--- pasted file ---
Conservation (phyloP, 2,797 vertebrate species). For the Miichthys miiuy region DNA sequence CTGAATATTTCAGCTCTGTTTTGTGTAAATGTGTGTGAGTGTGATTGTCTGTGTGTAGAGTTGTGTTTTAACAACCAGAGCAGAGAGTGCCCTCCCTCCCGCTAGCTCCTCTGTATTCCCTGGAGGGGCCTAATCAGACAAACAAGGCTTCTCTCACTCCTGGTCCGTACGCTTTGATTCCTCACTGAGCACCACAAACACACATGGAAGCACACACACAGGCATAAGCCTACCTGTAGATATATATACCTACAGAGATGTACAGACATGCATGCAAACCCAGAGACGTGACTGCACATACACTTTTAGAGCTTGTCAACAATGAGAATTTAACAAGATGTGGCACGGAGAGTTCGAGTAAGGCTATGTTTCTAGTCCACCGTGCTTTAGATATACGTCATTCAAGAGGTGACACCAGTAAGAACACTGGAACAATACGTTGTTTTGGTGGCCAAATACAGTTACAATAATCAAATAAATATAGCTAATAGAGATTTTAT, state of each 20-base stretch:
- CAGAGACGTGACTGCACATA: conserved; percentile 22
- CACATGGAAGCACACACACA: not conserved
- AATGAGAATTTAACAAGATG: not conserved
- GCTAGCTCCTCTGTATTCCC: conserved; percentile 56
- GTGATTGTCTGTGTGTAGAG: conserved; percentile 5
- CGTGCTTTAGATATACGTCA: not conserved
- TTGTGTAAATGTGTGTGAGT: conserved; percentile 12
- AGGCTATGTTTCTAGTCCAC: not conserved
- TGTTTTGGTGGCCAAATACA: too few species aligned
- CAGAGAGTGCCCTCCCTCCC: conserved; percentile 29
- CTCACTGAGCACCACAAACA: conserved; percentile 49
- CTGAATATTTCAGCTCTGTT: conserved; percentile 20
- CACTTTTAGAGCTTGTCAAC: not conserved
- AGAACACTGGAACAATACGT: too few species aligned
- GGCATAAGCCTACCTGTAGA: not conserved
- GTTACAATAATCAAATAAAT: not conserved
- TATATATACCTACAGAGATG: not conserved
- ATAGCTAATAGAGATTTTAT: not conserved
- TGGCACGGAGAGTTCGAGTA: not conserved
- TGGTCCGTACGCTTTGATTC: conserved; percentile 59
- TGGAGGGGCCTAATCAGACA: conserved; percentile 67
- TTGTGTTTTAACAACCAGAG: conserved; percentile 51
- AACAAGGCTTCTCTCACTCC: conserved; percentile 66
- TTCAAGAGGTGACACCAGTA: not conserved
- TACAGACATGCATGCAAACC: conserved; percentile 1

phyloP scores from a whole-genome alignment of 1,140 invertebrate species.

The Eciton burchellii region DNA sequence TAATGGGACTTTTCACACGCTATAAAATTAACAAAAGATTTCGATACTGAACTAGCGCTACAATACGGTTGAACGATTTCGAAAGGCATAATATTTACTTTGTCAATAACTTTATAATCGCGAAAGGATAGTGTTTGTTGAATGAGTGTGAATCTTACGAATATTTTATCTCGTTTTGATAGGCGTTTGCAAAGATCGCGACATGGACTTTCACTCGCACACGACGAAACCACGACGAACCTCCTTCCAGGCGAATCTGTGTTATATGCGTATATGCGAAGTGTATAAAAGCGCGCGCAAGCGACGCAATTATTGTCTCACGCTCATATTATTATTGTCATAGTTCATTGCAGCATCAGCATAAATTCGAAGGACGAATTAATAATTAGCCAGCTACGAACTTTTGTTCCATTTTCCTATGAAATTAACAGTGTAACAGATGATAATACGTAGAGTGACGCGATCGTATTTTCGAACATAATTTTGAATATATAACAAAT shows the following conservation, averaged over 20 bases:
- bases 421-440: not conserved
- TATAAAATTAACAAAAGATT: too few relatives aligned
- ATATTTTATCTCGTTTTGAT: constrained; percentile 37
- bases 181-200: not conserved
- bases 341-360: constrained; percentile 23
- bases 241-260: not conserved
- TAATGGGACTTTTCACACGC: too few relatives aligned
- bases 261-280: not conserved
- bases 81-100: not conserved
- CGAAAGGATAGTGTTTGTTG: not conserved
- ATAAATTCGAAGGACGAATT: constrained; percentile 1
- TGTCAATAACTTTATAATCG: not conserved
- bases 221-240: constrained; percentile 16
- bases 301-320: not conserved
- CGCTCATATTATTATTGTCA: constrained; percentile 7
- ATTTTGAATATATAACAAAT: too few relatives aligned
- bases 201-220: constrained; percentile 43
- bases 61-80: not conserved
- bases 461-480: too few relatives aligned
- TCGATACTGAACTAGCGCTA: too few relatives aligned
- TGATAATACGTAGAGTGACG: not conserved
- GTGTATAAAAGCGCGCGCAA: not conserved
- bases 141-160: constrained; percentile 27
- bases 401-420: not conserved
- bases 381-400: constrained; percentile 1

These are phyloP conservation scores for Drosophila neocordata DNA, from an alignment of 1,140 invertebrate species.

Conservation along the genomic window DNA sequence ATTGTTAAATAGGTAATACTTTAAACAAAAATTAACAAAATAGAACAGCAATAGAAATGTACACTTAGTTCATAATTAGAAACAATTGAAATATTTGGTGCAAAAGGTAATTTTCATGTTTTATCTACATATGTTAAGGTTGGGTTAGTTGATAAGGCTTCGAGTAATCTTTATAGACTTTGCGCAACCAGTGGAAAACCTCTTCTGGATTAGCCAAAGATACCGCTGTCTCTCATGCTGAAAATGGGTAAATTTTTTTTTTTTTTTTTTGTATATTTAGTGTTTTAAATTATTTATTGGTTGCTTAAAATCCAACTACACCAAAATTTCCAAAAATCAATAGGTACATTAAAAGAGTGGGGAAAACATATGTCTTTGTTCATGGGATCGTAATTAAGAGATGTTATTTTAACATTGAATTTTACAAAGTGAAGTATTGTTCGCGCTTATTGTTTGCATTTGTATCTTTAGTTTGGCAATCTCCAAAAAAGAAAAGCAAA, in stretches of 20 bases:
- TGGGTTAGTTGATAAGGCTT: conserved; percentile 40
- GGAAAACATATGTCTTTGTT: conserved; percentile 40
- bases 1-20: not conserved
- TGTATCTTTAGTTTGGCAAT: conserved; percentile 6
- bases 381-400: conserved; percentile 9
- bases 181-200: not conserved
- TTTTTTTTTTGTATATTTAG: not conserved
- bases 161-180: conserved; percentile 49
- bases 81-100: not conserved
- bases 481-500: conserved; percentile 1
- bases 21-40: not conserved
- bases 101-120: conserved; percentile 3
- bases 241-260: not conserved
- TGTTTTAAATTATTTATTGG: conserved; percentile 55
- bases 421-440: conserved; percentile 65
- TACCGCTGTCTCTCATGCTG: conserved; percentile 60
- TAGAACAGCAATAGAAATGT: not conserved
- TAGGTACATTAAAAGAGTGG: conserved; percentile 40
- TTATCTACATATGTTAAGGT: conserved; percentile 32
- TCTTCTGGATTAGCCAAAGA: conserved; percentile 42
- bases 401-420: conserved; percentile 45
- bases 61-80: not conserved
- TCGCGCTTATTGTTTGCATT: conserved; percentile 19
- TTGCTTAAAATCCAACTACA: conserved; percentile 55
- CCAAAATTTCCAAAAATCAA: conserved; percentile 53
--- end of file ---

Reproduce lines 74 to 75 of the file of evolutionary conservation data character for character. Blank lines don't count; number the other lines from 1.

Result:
- TTATCTACATATGTTAAGGT: conserved; percentile 32
- TCTTCTGGATTAGCCAAAGA: conserved; percentile 42